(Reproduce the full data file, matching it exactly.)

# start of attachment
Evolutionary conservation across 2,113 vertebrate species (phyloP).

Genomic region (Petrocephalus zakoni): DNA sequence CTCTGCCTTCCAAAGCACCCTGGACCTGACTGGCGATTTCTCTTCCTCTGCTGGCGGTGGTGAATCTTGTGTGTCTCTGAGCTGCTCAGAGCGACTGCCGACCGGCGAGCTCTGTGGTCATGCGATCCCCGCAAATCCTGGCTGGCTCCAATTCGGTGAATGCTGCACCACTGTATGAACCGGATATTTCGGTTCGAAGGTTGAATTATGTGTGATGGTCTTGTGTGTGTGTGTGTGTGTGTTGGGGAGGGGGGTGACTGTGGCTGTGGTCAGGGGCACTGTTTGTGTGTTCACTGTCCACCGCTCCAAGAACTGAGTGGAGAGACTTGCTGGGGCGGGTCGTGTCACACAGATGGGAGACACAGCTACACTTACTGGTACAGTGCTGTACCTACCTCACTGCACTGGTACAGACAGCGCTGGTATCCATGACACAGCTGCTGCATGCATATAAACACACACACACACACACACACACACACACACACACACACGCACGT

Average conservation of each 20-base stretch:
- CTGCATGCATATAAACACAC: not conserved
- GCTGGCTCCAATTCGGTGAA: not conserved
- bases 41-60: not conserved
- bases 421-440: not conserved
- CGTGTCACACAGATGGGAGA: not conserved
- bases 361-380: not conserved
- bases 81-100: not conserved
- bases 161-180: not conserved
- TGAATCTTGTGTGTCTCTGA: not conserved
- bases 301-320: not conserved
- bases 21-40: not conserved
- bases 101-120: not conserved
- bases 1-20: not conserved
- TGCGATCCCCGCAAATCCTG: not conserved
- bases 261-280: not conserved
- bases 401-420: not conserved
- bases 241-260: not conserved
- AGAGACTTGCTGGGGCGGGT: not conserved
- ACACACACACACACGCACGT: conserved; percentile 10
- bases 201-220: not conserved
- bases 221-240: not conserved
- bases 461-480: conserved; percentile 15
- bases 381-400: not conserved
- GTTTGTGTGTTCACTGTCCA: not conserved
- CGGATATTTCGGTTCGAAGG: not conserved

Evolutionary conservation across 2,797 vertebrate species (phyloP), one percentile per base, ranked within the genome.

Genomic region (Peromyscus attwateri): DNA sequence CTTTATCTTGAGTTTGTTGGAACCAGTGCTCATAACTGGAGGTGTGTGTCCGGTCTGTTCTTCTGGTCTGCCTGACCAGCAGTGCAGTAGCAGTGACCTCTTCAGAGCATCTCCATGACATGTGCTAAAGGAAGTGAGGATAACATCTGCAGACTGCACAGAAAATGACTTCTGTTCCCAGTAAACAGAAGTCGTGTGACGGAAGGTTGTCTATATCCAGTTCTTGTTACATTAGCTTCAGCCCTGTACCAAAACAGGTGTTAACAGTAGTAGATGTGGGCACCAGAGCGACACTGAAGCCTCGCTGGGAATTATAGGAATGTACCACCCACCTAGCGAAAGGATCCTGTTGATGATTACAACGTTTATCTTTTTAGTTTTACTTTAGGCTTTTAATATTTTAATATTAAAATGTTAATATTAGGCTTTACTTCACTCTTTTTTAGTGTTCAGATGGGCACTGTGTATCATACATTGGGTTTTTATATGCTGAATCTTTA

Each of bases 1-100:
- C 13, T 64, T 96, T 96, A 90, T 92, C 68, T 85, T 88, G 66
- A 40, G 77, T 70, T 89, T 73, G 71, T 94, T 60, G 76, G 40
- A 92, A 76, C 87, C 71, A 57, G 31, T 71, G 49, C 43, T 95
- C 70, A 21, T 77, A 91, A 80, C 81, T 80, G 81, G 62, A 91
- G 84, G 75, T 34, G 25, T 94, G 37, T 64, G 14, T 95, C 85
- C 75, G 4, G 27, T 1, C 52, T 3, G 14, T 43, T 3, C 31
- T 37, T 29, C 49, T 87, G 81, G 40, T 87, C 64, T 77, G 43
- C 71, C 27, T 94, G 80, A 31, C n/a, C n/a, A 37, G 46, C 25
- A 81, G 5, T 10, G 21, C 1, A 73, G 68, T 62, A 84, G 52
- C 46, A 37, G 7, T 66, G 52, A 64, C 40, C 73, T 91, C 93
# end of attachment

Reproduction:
Evolutionary conservation across 2,113 vertebrate species (phyloP).

Genomic region (Petrocephalus zakoni): DNA sequence CTCTGCCTTCCAAAGCACCCTGGACCTGACTGGCGATTTCTCTTCCTCTGCTGGCGGTGGTGAATCTTGTGTGTCTCTGAGCTGCTCAGAGCGACTGCCGACCGGCGAGCTCTGTGGTCATGCGATCCCCGCAAATCCTGGCTGGCTCCAATTCGGTGAATGCTGCACCACTGTATGAACCGGATATTTCGGTTCGAAGGTTGAATTATGTGTGATGGTCTTGTGTGTGTGTGTGTGTGTGTTGGGGAGGGGGGTGACTGTGGCTGTGGTCAGGGGCACTGTTTGTGTGTTCACTGTCCACCGCTCCAAGAACTGAGTGGAGAGACTTGCTGGGGCGGGTCGTGTCACACAGATGGGAGACACAGCTACACTTACTGGTACAGTGCTGTACCTACCTCACTGCACTGGTACAGACAGCGCTGGTATCCATGACACAGCTGCTGCATGCATATAAACACACACACACACACACACACACACACACACACACACACGCACGT

Average conservation of each 20-base stretch:
- CTGCATGCATATAAACACAC: not conserved
- GCTGGCTCCAATTCGGTGAA: not conserved
- bases 41-60: not conserved
- bases 421-440: not conserved
- CGTGTCACACAGATGGGAGA: not conserved
- bases 361-380: not conserved
- bases 81-100: not conserved
- bases 161-180: not conserved
- TGAATCTTGTGTGTCTCTGA: not conserved
- bases 301-320: not conserved
- bases 21-40: not conserved
- bases 101-120: not conserved
- bases 1-20: not conserved
- TGCGATCCCCGCAAATCCTG: not conserved
- bases 261-280: not conserved
- bases 401-420: not conserved
- bases 241-260: not conserved
- AGAGACTTGCTGGGGCGGGT: not conserved
- ACACACACACACACGCACGT: conserved; percentile 10
- bases 201-220: not conserved
- bases 221-240: not conserved
- bases 461-480: conserved; percentile 15
- bases 381-400: not conserved
- GTTTGTGTGTTCACTGTCCA: not conserved
- CGGATATTTCGGTTCGAAGG: not conserved

Evolutionary conservation across 2,797 vertebrate species (phyloP), one percentile per base, ranked within the genome.

Genomic region (Peromyscus attwateri): DNA sequence CTTTATCTTGAGTTTGTTGGAACCAGTGCTCATAACTGGAGGTGTGTGTCCGGTCTGTTCTTCTGGTCTGCCTGACCAGCAGTGCAGTAGCAGTGACCTCTTCAGAGCATCTCCATGACATGTGCTAAAGGAAGTGAGGATAACATCTGCAGACTGCACAGAAAATGACTTCTGTTCCCAGTAAACAGAAGTCGTGTGACGGAAGGTTGTCTATATCCAGTTCTTGTTACATTAGCTTCAGCCCTGTACCAAAACAGGTGTTAACAGTAGTAGATGTGGGCACCAGAGCGACACTGAAGCCTCGCTGGGAATTATAGGAATGTACCACCCACCTAGCGAAAGGATCCTGTTGATGATTACAACGTTTATCTTTTTAGTTTTACTTTAGGCTTTTAATATTTTAATATTAAAATGTTAATATTAGGCTTTACTTCACTCTTTTTTAGTGTTCAGATGGGCACTGTGTATCATACATTGGGTTTTTATATGCTGAATCTTTA

Each of bases 1-100:
- C 13, T 64, T 96, T 96, A 90, T 92, C 68, T 85, T 88, G 66
- A 40, G 77, T 70, T 89, T 73, G 71, T 94, T 60, G 76, G 40
- A 92, A 76, C 87, C 71, A 57, G 31, T 71, G 49, C 43, T 95
- C 70, A 21, T 77, A 91, A 80, C 81, T 80, G 81, G 62, A 91
- G 84, G 75, T 34, G 25, T 94, G 37, T 64, G 14, T 95, C 85
- C 75, G 4, G 27, T 1, C 52, T 3, G 14, T 43, T 3, C 31
- T 37, T 29, C 49, T 87, G 81, G 40, T 87, C 64, T 77, G 43
- C 71, C 27, T 94, G 80, A 31, C n/a, C n/a, A 37, G 46, C 25
- A 81, G 5, T 10, G 21, C 1, A 73, G 68, T 62, A 84, G 52
- C 46, A 37, G 7, T 66, G 52, A 64, C 40, C 73, T 91, C 93